Another hot year, though I’ve always found the 1996s firmer of structure, just like this fabulous wine. It combines wonderfully ripe bruléed roast apricot, yellow peach and white currant fruit with spicier saffron, cassia bark and orange peel notes. Long, pithy and firmly structured, with terrific fresh, still tight acidity, a compelling finish reverberates. Fabulous.
Moulin Touchais 1995 (limited availability)
An earthy porcini quality to the nose also pervades the palate and, unless you’re into savoury, detracts from the peachy, barely-sugar lifted palate. Lively acidity makes for good persistence; shame about the lack of purity.
Flight 3 – The Early Nineties
Moulin Touchais 1994
I find the sulphur on this wine glancing, making it hard to penetrate the sweet and sour pineapple chunks fruit for wet wool and struck match. Not keen.
Moulin Touchais 1992
I sense a greenness to nose and palate – unripe apricot and, in the mouth, the acidity is knifey without being tart, the fruit dilute.
Moulin Touchais 1991
A medicinal/Angostura bitters nose and palate with herbaceous coltfoot and bitter, phenolic, mouldy orange peel and earth notes. Poor.
Moulin Touchais 1990 (not available)
The following vintages must have been a shock after the high five 1990 and 1989 vintages. This, the 1990, is correspondingly a much deeper hue than the younger wines from this flight. Like the 1997, it has a creaminess, here segueing into a licorous, glycerol quality that makes for a dangerously slippery wine. Caramelised peach and apricot fruit with a hint of sugar-singed brulee mingles with calisson, dried honey and butterscotch notes. Long and deliciously on song now; perhaps lacks the acidity to be truly great.
Flight 4 – The Late Eighties
Moulin Touchais 1988 (not available)
Though lively acidity makes for a persistent finish, this has an earthy porcini and phenolic quality which detracts from its freshness and purity. Shame because the cassia bark/sweet cinnamon edged pear fruit is attractive.
Moulin Touchais 1987 (not available)
Moulin Touchais 1986
Surprisingly youthful, intense, focused and quite exotic with buttermint, lemon grass, papaya, sweet, creamy but zesty lemon (think lemon tart) too – toothsomely sweet and a little one note, but with good acidity to drive through the flavours.
Moulin Touchais 1985
Deep antique gold with dried herb edged and honeyed roasted apricot and peaches to nose and palate; a poached pear coolness and silkiness too in the mouth. Though there’s some calvados lift to the finish, gently rolling ripe orangey acidity teases out a long, complex finish. I liked this much more than others who found it a touch warm.
Flight 5 – The Early Eighties
Moulin Touchais 1984
Deep gold and, on the nose and in the mouth, high toned and slippery, with bruised brown apples, honey and caramel and an orange peel pithy intensity which helps ground it a little. Flavoursome and enjoyable, if lacking the palate presence of the best.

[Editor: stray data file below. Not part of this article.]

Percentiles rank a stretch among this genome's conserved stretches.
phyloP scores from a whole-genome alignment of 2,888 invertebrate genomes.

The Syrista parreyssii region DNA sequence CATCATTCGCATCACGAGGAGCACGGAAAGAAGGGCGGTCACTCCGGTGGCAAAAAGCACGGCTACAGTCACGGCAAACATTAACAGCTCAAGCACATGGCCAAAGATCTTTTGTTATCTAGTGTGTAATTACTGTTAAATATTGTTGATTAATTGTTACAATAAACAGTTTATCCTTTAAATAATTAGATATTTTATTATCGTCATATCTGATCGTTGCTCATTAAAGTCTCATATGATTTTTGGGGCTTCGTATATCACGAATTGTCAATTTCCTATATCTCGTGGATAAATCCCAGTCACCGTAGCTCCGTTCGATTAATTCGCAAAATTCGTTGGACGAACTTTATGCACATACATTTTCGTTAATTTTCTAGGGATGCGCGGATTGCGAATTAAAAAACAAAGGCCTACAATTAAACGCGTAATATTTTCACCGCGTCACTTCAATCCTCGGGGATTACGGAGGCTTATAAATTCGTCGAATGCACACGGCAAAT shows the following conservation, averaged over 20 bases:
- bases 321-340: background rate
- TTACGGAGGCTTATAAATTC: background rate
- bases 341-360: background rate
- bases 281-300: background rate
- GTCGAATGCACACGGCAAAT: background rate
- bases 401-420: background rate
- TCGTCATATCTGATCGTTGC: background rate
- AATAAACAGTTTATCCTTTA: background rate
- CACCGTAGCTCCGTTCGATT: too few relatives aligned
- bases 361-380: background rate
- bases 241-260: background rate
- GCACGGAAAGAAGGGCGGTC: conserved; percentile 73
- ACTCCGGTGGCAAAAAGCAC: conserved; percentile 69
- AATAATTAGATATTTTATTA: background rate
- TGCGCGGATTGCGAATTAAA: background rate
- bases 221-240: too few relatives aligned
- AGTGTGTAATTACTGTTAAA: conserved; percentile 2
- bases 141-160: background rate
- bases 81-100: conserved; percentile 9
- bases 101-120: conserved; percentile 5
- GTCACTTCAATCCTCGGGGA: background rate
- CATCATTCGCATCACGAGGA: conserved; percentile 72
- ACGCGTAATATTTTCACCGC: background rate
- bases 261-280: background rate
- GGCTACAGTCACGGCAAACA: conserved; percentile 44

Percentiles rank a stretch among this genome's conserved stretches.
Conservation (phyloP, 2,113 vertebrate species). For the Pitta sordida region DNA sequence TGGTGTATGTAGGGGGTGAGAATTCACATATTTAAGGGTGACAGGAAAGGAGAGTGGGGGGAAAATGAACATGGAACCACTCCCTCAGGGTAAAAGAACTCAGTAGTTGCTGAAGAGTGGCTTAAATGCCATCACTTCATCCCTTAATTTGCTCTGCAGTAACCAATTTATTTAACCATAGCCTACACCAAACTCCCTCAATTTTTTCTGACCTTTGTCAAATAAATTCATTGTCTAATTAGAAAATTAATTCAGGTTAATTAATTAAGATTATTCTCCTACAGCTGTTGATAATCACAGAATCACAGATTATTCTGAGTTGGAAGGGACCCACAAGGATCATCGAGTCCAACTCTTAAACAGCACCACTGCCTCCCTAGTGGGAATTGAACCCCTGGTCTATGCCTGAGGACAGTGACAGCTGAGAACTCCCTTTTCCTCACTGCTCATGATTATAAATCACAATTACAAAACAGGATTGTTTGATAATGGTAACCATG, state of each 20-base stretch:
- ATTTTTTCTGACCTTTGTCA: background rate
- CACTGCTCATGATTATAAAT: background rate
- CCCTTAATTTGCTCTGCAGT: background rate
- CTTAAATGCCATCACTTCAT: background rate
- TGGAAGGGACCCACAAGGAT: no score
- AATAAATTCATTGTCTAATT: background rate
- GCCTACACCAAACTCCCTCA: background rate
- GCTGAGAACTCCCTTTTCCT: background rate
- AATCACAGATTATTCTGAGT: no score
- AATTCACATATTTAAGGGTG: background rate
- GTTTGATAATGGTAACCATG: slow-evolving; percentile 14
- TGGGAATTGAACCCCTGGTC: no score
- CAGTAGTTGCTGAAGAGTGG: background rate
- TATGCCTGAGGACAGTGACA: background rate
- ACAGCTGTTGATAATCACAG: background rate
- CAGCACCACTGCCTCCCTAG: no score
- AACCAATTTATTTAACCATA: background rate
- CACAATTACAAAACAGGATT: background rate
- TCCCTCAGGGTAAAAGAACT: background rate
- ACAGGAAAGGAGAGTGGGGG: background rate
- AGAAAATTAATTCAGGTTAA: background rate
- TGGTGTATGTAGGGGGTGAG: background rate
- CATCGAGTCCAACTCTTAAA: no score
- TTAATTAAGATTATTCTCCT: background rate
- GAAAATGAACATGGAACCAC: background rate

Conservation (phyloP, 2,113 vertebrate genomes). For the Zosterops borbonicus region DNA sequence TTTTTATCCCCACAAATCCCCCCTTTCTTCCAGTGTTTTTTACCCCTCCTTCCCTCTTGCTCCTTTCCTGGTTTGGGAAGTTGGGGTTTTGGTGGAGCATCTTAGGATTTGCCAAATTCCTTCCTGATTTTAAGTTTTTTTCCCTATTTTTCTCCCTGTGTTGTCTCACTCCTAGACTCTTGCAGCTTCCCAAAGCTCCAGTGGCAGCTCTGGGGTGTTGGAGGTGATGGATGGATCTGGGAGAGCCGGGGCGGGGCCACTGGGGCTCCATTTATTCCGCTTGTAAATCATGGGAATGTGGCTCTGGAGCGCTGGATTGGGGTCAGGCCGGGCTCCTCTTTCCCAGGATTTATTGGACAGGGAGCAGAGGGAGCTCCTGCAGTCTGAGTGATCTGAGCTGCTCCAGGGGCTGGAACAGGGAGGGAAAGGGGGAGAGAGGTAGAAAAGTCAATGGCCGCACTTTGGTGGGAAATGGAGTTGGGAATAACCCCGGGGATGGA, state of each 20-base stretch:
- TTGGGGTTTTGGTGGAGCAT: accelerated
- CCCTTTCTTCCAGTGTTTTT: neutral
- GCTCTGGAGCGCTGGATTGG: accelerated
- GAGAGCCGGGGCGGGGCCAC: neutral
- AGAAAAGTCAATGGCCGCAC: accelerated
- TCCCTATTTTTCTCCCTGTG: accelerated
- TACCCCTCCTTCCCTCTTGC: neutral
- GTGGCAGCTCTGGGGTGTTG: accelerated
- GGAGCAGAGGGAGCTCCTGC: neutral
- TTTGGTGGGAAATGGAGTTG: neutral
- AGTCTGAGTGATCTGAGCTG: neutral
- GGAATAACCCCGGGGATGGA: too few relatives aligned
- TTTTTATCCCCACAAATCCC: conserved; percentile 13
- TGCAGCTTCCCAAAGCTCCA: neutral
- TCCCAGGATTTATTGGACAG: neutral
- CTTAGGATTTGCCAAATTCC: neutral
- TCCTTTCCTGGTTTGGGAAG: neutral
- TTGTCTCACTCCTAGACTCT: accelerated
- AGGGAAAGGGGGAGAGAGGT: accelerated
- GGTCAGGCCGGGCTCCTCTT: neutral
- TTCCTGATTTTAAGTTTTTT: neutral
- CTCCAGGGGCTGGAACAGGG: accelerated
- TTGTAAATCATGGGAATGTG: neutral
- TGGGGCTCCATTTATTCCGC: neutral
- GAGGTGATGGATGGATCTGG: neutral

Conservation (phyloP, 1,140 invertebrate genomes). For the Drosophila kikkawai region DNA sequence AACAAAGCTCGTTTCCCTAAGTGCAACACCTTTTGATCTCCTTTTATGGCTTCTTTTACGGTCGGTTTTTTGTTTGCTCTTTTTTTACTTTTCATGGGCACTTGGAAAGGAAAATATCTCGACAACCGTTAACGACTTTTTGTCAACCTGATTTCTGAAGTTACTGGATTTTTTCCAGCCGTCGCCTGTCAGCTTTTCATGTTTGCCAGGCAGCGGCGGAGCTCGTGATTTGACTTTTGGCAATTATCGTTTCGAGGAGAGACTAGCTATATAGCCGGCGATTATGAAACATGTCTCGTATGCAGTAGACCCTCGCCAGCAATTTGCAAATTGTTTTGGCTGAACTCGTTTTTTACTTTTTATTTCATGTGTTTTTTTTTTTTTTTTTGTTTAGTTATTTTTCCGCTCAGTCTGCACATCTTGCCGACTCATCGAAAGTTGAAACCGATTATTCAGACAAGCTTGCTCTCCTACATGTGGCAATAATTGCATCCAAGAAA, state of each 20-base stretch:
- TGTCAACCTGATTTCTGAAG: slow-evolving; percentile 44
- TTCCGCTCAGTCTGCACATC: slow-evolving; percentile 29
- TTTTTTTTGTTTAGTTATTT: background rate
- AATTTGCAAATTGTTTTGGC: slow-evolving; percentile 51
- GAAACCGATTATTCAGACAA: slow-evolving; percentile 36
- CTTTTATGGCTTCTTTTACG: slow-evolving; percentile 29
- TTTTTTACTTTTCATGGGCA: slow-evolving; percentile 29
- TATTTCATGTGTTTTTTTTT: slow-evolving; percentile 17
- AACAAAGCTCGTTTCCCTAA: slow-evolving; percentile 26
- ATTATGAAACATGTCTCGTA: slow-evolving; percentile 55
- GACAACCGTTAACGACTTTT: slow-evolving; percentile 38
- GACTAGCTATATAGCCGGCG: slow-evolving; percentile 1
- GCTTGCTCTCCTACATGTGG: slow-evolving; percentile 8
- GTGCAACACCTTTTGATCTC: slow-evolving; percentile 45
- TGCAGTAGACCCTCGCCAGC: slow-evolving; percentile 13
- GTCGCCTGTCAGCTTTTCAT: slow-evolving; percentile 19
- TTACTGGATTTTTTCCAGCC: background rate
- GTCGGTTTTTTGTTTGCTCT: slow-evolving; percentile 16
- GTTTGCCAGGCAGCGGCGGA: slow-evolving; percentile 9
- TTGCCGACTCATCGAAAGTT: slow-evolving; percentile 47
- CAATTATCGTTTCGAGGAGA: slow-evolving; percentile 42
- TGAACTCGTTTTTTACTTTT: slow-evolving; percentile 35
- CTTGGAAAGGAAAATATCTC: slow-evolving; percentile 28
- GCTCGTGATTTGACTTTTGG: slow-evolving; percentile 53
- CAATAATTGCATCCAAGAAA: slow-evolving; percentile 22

Moulin Touchais 1982
Out of condition, this wreaked of Sarsons malt vinegar!
Moulin Touchais 1981 (not available)
Deep amber. A dirty, bitter, phenolic palate shows nutty rancio characters. Edgey and off.
Moulin Touchais 1980
Flight 6 – The Seventies
Moulin Touchais 1979
There’s an earthy porcini note to nose and palate. This seems well ripe with bruléed, honeyed, roast apricot fruit; though lacking a little freshness, verve and purity, it’s enjoyable nonetheless. Drink up.
Moulin Touchais 1976 (not available)
This wine has the original labels (the others being museum releases). There’s an acetic, v.a. edge and slipperiness to this which makes for a rush of calvados and buttered apple flavours. The finish has a smoky, nutty, ozony (think Manzanilla) nuttiness. Quite like it anyway, but drink up.
Moulin Touchais 1975
Though it has a core of ripe roast peach fruit and an intriguing sweet ‘n savoury salted limes note, volatile acidity seemingly nips away at it, shortening the finish which I found quite shrill/biting in terms of acidity.
Moulin Touchais 1971
Very calvadossy, which spirits away the high toned applely fruit, yet there’s a penetrating and attractive salty, nutty edge to this and, beneath, a still concentrated core of syrupy, peach fruit. By no means perfect, but again, I quite like it anyway and, with more depth and purity than the 76 (or at least our bottle of 76), I reckon it will last longer.
Flight 7 – The Sixties and Fifties
Moulin Touchais 1969 (not available)
Surprisingly pale golden yellow (high sulphur?). Corked.
Moulin Touchais 1964 (not available)
Deeper yellow gold in hue and super-nutty and sweet, with its peanut brittle nose. The sweet, sour and savoury characters follow through on a lively palate, not just peanut brittle but also salted limes, lemon tart and spicy orange peel. Very toothsome, so has the sugar to balance the acidity. Good length too. Animated – a real tongue twister of a wine. Very good.
Moulin Touchais 1961 (not available)
Deep gold with a pungent nose and palate, showing fenugreek, saffron, angostura bitters, struck match and still youthful pink grapefruity acidity. Shame I find the flavours forceful but not attractive.
Moulin Touchais 1959 (not available)
A fishy, nam pla, kelpy nose and palate with an almondy, orange peel paneforte core. Though it’s persistent and long and holds its structure well I’d not have guessed it was a Chenin – it actually put me in mind of aged Madeira….
Moulin Touchais 1953 (not available)
A deep amber hue, with a slightly woody, deeply nutty nose with more than a hint of mouldy orange peel. In the mouth it’s much more attractive (not hard, it’s true!). The nuttiness follows through together with rich eggy Madeline notes, orange peel and salted limes. The balance is a little awry but it still holds interest and delivers some pleasure. Not bad after nearly 60 years!
The Wine Detective
(Wines tasted 7 September 2012)